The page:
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Steve Ballmer officially became the new owner of the Los Angeles Clippers on Tuesday.
The team said the record $2 billion sale closed after a California court confirmed the authority of Shelly Sterling, on behalf of the Sterling Family Trust, to sell the franchise to the former Microsoft CEO. Her estranged husband, Donald Sterling, had unsuccessfully fought the sale of the team he owned since 1981 in court.
Sterling bought the team in 1981 for $12 million and presided over decades of losing seasons before engaging in a fierce legal battle with his estranged wife to hold on to his most prized asset.
The NBA Board of Governors had previously approved the sale.
''Really excited - in a pretty hardcore way - to continue the path to making the Clippers a better and better basketball team, and a better and better citizen of the Los Angeles community,'' Ballmer told The Associated Press in a phone interview.
The bizarre drama began in April when a recording surfaced of Donald Sterling scolding his girlfriend for bringing black men to Clippers games. The audio spurred the NBA to ban Sterling for life and fine him $2.5 million.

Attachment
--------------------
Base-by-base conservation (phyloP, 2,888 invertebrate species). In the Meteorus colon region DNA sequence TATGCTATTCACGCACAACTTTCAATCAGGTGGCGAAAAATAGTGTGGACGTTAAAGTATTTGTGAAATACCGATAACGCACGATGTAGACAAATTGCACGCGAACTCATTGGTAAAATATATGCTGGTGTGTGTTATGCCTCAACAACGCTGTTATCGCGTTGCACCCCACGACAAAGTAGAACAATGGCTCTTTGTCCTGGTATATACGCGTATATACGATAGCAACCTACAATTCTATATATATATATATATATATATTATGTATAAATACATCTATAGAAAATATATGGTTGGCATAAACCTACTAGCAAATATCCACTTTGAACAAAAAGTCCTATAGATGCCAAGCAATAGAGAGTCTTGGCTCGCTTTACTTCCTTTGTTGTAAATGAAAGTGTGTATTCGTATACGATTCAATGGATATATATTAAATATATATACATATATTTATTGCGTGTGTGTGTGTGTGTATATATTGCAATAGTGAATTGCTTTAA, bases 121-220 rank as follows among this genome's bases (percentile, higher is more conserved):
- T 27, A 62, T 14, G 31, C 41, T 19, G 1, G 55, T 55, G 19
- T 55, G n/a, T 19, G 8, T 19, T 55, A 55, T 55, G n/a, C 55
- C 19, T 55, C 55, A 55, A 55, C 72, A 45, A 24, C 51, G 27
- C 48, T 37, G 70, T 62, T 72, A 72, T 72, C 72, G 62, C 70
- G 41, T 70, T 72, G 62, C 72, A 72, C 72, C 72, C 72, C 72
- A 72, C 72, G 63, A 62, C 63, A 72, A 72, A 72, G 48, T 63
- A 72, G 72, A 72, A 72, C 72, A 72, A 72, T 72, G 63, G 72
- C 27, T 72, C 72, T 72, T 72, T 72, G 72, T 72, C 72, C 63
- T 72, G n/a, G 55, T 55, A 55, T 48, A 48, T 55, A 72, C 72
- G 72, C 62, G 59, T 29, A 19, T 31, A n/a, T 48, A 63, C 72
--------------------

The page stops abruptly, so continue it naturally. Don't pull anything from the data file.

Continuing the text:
Sterling was apologetic after the audio recording went viral, but his mea culpa backfired when he criticized Lakers great Magic Johnson, who had been photographed with Sterling's girlfriend, as a bad role model for kids because he had HIV. The 80-year-old real estate mogul was roundly condemned from locker rooms to the Oval Office, where President Barack Obama called Sterling's remarks ''incredibly offensive racist statements.''
With the NBA threatening to seize the team and auction it, Sterling initially gave his wife of 58 years permission to negotiate a sale but then refused to sign the Ballmer deal. He said he would sue the league instead and then revoked the trust, which his lawyers said effectively killed the deal.
Shelly Sterling removed Donald as a trustee after doctors found he had symptoms of Alzheimer's disease.
Adam Streisand, Ballmer's attorney, said Tuesday that Superior Court Judge Michael Levanas signed the order authorizing the sale even if Donald Sterling's attorneys filed an appeal.
He said even if Donald Sterling seeks an emergency order directing the judge to vacate his order, the attorney is confident an appellate court would agree that Levanas made the correct decision.
Donald Sterling's attorneys weren't immediately available to comment.
The sale ends some troubling concerns